Saturday, April 12, 2014

HMS APOLLYON - Player's Manual - sample layout

Below is a sample from the Player's Manual I've been preparing for the HMS APOLLYON.  It's not just a look at font and format, but the topic itself may be useful both to players and as a worldbuilding idea.  I think it is helpful for both GM and players to have some idea of what's valuable in a setting, especially as one moves farther away from the fantasy norm.  Players have a tendency to steal anything that isn't laid down, and try to sell it.  For example, in the last game of Wampus I played the party didn't find much treasure amongst the amusingly re-skinned retired adventurer fortress that is Search for the Unknown, but we made up for the lack of portable wealth by smashing up some marble thrones and selling the larger chunks.  This sort of behavior is baked into the Apollyon, and giving both player and GM an idea about what's worth dragging back to the gates of Sterntown is important to the setting.

ALSO AVAILABLE AS PDF: PDF of Player's Guide Sample




TECHNOLOGY, ECONOMY AND VALUE

Only a few remnants of Sterntown’s trade network remain from before the great retreat, mostly with feral human bands and un-pacted Outsider enclaves, but the economy of Sterntown functions, despite the city’s small size, like that of a larger market. Economic survival is partially due to the slowly diminishing hoarded wealth of the Passenger Class, but also because the considerable industry still active in Sterntown is powered by the vessel’s own ever-furnaces and fed by the richness of the raw materials that are scavenged from the hull. Sterntown lacks true factory production ever since the last of the Port machine shops were overrun by automata five years ago, along with Sterntown’s only remaining steelworks, but even ancient and worn the lathes, steam hammers, powerlooms, canning plants and milling machines of its craftsman allow a high level of production and technology. This technology, and the extra-planar pacts of Passenger families, have allowed Sterntown to survive as more than a band of demon-ridden cannibals amongst the dark gangways of the lower decks. The consumer economy of Sterntown persists largely on handicrafts with food preservation and fishing being the only partially mechanized areas of production. The weapons technology of Sterntown no longer allows the production of heavy artillery, or boiler mail in any volume, but it is still formidable.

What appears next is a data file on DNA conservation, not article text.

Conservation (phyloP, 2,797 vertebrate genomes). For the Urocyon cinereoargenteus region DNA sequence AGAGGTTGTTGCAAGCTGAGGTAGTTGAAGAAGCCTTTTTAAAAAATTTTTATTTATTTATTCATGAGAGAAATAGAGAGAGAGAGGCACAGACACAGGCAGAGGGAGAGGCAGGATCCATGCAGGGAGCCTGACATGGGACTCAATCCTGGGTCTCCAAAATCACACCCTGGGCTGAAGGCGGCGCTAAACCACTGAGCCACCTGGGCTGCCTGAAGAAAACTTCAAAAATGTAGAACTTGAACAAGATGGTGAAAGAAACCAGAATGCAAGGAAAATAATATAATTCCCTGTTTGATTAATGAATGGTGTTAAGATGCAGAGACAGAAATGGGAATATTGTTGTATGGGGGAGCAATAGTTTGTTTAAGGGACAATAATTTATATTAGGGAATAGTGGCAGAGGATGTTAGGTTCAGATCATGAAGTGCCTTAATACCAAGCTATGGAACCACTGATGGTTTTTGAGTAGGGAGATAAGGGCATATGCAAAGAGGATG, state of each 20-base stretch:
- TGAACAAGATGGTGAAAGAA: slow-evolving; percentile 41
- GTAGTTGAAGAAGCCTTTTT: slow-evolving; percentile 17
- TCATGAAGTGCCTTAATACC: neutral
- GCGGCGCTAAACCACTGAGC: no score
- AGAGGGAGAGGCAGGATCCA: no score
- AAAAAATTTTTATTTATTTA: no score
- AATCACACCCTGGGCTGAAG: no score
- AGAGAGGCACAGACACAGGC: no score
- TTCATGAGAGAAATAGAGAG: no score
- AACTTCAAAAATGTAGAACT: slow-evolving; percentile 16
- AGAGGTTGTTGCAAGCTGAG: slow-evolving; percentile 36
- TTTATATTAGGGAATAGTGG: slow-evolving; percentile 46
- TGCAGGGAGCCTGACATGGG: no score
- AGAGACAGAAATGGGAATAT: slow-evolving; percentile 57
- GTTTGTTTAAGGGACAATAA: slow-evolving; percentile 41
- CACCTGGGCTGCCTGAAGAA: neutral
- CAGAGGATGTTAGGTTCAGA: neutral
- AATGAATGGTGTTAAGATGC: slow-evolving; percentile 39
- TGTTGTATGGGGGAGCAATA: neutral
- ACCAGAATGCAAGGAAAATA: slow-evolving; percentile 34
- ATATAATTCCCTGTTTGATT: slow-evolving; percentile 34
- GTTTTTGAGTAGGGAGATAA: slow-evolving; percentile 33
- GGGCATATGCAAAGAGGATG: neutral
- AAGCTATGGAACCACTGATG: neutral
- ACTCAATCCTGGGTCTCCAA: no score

Despite knowledge surviving at high levels, technology and production in Sterntown is inconsistent and varies wildly. The height of Sterntown’s current military technology - the bolt action “New Steward Standard Rifle” (NSSR – .33 inch), with its well machined parts and durable design, is hugely expensive and individually crafted by skilled gunsmiths from scavenged or recycled materials. Even the NSSR .33’s heavy reinforced cartridges are turned out by hand on powered lathe. For those who lack access to wealth and influence very little of Sterntown’s technological prowess will be available. The children of the rich may have cog-driven mechanical toys powered and animated by pacted imps, and new auto-loomed lace on their machine stitched frocks, but most children in Sterntown make due with their parents’ used work clothes, rags, and a ball made from an inflated shark air bladder.

With the amount of wealth available to the passenger class and still to be recovered from hull, Sterntown uses a gold standard, and a church stamped 3oz Gold Plug won’t buy much more than a night in a Rustgate flop, a bottle of weed arrack, or 2lbs of rat chunks. Luxuries like a single fresh apple can run 25 GP while useful equipment will cost more – with a 2lb bronze fighting crowbar running 40 GP, 20GP in the value of its bronze.